Towing generates a lot of extra heat and too much heat can kill your transmission! Now if you're one of the lucky ones who have a factory tow package on your XJ, then you most likely have a transmission cooler installed up front of your radiator and air conditioner condensor. However, if your XJ doesn't have a cooler and you are towing a boat, camper or trailers loaded with parts it's a good idea to install a transmission cooler to help dissipate some of that extra heat.

While you can stagger into your local auto parts store and buy a new one for $30 or more, I found SEVERAL excellent candidates at a local junkyard and ended up paying $20 for two coolers and a set of foglights! The transmission cooler I scored was from a VERY new Ford Exploder and was in PERFECT / 'like new' condition.

Faster than ya can peel Mary Anne Yabloniski's panties off on prom night, I had that puppy stripped off and was outta there (and just like prom night, don't leave anything in the back seat and clean your tools afterward )!

Don't forget to grab the clamps and hose if they're new and in PERFECT shape, otherwise make a pit stop at the local auto parts store for some Hi-Temp Transmission hose before ya get started. You'll also need a pack of the 'zip tie' clamps that Advance / AutoZone etc carries in their Radiator Supply area. They're used to hold electric fans & after market coolers onto radiators and are inserted thru the radiator fins. They're about $6 for a pack of 4.

The pictures are pretty much self-explanatory but notes are embedded so ya can just hold your mouse over the picture for a brief explanation if needed.

NOTE! - BE CAREFUL! You don't want to punch a hole in your radiator or air conditioner condensor coils!

Our virgin sacrifice from a Ford Exploder Test fitting shows I can use 1 existing bolt and use condensor loop for lower bolt hole.
Center hole wasn't close enought to be adapted to fit grille upright brace.
I was hoping to use the center support to attach the cooler too but that idea didn't quite work out as can be seen in the next two photos.

Reused upper existing bolt, purchased one bolt with some LARGE fender washers and a nylon locknut for lower bolt.
Hardware store bolt on bottom used with LARGE fender washers and nylon lock nut.

Not close enough to bolt to upright brace so I used a Zip Clamp for the center hold-down. Pressed Zip Clamp through from front to mark hole inside, removed, installed spring & pad then reinstalled FROM INSIDE toward front.
Zip Clamp retainer just slides onto shaft until it's good and snug, then clip off about an inch or so out. A small tubing cutter comes in handy. Just be absolutely sure of where ya wanna cut!

I didn't lose enough tranny fluid to worry about but ya might wanna use a rag just in case! Be sure NOT TO GET METAL CHIPS INTO LINE!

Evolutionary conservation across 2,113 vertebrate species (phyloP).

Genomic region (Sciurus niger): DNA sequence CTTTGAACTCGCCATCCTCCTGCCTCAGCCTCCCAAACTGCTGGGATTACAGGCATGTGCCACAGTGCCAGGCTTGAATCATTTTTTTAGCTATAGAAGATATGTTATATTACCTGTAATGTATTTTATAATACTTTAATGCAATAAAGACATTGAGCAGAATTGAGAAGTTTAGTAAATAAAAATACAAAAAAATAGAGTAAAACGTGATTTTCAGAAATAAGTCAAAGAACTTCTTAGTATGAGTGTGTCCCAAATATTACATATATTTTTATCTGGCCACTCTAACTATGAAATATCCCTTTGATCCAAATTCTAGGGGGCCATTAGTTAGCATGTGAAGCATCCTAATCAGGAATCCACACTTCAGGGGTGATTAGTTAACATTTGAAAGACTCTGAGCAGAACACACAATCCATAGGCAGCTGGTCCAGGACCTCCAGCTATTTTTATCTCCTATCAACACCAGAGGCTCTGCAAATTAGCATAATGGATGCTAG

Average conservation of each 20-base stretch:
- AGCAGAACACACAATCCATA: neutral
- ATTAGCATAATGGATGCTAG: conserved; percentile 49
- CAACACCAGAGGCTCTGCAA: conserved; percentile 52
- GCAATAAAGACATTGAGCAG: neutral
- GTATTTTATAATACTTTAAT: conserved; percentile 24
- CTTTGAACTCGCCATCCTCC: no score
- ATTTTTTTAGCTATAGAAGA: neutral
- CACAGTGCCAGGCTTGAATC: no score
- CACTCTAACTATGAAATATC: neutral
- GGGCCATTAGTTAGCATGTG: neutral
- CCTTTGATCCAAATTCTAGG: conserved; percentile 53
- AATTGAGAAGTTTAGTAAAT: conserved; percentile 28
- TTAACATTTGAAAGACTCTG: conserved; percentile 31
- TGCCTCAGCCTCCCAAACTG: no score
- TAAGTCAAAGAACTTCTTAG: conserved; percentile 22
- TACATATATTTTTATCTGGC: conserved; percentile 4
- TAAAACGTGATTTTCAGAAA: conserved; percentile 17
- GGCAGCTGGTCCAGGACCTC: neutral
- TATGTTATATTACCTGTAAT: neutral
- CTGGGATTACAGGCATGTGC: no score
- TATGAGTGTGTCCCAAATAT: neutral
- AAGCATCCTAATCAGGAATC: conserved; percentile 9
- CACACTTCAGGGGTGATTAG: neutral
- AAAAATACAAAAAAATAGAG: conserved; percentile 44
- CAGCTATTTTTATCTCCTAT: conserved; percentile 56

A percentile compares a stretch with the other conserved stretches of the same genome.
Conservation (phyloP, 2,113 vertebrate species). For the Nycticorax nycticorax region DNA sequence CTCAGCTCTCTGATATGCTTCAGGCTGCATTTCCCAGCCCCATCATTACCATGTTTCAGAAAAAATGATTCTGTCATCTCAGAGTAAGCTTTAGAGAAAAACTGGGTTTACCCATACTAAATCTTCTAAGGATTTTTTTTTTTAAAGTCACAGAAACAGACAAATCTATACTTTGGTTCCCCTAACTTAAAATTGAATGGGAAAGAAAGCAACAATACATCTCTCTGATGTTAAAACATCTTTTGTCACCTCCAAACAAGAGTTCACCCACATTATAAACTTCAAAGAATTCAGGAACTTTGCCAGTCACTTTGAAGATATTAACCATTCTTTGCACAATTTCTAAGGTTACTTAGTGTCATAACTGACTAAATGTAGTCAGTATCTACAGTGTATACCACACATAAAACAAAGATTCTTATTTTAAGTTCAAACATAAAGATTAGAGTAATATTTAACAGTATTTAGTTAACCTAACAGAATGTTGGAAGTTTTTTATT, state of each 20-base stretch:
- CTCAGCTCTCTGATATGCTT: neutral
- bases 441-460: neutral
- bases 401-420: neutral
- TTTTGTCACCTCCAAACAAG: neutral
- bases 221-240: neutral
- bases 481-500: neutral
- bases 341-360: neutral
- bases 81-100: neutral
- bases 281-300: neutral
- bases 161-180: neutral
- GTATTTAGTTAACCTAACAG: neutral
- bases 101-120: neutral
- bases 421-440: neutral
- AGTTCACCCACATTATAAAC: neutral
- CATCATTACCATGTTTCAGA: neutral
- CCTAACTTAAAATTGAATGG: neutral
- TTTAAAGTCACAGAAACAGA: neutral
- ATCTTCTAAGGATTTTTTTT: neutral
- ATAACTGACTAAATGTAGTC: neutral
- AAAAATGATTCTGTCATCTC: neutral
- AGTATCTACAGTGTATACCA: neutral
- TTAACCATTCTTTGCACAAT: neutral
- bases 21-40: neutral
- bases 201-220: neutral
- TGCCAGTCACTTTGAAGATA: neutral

I didn't lose enough fluid to worry about but the rags come in handy just in case. Make sure ya don't get any debris in the line! Loosen the upper portion (at fingers) and allow it to pivot down.

Call me paranoid, but since I didn't flare the lines I used two clamps on each end!
Double clamp the hoses after installation!
Picture shows final location of upper line upon completion and is shown here out of sequence.

Running the lines will depend on what type cooler ya snagged and where the inlet & outlet are. Just route carefully to prevent trail damage AND/OR wearing thru by abrasion on body metal!
Picture shows area below radiator normally hidden by OEM bumper.

I ran the lines around the radiator and secured them to keep them in place.
Avoid moving parts and sharp edges when routing hoses!
Route carefully to prevent trail damage too!

Well mounted! (Just like Mary
Final mounting seen from front with grille removed and looking thru brush guard bars.

Everything is self explanatory but notes are embedded in the pictures... MicroSloth Exploder users can hold your mouse over the picture for a brief explanation of what was done or right click & read the alt tag. FireFox users will have to look at the photo properties.

All together, this mod cost less than $15 including 4 NEW clamps, about 6' of NEW high temperature transmission hose and a dang near new junkyard tranny cooler!

NOTE! This style tranny cooler does slow down some airflow thru your radiator and my engine runs about 5* warmer than before even on my 3-row radiator. Hmmmm. No problem for me yet but crawling in hot temperatures could be a problem.

So, what's the solution? Relocate the transmission cooler away from the radiator and add a motorcycle cooling fan taken from a Yamaha R6 to keep things cool!

Here's a pic to give you a taste of what's to come... This is a used Yamaha R-6 fan I scored off of eBay for about $10. You can also get a 'new one' (like this one) and pay tons of cash. Me? I'll take cheap any time!

Used RG Yamaha engine cooling fan is perfect size for this tranny cooler! Look for a used one as the new ones are quite pricy...


If you have pics of your own repairs or can suggest other methods - please contribute your ideas (and pictures) to this article!

Revised on: April 25th, 2007

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